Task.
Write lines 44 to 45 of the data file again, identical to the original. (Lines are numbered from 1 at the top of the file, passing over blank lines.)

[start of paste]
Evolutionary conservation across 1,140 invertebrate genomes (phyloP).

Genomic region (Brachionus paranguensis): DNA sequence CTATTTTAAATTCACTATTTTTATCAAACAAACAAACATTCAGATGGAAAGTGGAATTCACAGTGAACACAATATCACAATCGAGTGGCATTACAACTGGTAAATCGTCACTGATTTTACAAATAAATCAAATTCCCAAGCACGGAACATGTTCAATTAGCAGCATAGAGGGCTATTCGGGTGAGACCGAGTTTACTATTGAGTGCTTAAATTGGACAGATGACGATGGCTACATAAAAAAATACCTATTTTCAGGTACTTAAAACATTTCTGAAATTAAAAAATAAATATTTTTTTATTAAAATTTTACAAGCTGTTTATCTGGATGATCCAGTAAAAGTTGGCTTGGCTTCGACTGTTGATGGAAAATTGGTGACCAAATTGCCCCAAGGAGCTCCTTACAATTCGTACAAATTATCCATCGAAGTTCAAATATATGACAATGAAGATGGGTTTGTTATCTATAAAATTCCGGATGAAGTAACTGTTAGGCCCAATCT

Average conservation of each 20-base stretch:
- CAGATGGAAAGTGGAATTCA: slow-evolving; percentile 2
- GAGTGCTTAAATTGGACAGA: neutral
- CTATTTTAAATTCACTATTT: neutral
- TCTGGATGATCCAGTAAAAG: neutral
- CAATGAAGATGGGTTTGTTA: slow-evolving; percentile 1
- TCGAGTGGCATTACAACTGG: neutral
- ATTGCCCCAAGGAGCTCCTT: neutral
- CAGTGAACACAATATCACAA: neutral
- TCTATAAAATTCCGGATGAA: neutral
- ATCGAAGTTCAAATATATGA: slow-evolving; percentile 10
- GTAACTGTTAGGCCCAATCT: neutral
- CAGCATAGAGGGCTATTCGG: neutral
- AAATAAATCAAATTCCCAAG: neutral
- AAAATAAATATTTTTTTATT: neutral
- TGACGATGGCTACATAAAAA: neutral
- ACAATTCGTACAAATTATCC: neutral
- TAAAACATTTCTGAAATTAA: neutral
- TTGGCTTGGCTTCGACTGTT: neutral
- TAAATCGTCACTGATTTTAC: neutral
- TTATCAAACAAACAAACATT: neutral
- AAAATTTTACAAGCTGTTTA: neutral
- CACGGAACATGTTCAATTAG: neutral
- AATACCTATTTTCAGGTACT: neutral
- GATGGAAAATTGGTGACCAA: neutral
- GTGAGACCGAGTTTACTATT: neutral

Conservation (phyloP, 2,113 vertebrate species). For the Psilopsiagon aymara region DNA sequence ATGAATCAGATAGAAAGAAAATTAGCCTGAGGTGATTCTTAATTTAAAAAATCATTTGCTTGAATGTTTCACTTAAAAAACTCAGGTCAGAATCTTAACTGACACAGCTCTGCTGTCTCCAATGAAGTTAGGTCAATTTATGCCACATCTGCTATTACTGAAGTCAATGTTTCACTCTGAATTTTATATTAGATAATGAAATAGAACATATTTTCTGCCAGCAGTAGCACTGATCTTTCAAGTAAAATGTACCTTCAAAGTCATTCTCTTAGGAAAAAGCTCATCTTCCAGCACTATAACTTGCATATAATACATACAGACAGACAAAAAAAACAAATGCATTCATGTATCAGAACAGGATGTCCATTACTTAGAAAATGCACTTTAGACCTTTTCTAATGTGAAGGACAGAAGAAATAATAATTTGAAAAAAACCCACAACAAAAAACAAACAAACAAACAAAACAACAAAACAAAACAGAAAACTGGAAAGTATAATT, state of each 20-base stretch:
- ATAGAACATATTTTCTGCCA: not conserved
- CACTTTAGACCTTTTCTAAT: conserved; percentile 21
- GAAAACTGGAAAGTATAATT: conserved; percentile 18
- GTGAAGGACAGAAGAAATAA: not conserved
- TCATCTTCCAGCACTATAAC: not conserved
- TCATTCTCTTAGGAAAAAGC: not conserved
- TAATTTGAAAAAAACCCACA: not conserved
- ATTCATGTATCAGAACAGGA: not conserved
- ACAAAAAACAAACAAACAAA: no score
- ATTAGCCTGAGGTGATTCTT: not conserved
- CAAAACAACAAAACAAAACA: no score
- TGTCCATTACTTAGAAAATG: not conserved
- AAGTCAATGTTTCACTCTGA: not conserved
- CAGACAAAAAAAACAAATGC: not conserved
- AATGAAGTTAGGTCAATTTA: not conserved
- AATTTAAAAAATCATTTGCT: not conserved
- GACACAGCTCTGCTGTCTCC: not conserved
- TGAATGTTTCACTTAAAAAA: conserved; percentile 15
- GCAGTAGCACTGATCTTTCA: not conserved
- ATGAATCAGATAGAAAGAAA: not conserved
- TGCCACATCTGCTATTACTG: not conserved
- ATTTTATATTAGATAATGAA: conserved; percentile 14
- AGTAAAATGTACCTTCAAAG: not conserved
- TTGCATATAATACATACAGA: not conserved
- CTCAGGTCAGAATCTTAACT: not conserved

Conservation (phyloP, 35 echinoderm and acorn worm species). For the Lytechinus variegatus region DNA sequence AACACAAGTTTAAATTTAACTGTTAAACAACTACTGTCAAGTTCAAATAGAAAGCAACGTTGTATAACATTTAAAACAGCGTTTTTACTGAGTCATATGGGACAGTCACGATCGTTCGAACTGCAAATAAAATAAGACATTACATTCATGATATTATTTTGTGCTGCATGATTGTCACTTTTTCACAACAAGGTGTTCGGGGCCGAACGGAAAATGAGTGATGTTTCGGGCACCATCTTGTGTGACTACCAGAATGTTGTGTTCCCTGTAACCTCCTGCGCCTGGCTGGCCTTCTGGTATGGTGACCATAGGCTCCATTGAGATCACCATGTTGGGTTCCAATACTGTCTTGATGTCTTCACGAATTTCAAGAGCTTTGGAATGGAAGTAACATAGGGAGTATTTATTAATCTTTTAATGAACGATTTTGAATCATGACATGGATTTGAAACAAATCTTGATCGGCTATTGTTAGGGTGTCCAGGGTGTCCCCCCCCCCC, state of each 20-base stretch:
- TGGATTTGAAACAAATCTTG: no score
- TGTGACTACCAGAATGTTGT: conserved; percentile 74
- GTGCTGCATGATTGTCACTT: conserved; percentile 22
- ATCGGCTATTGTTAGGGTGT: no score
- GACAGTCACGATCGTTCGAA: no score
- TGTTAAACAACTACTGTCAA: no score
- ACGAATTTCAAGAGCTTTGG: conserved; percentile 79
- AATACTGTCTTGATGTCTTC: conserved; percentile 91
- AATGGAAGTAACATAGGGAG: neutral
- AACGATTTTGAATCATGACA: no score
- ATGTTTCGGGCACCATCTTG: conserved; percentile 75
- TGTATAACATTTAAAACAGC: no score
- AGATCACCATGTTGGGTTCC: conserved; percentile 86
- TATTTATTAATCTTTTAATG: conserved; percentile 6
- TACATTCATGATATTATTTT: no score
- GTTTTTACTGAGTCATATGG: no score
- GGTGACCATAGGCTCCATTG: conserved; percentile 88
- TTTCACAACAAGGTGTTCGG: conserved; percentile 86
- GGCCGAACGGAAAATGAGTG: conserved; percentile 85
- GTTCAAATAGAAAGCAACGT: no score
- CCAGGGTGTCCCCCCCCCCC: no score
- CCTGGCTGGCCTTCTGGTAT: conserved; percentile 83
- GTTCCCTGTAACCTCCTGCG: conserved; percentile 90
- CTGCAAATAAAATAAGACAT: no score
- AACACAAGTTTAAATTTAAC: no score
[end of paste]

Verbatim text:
- AATGAAGTTAGGTCAATTTA: not conserved
- AATTTAAAAAATCATTTGCT: not conserved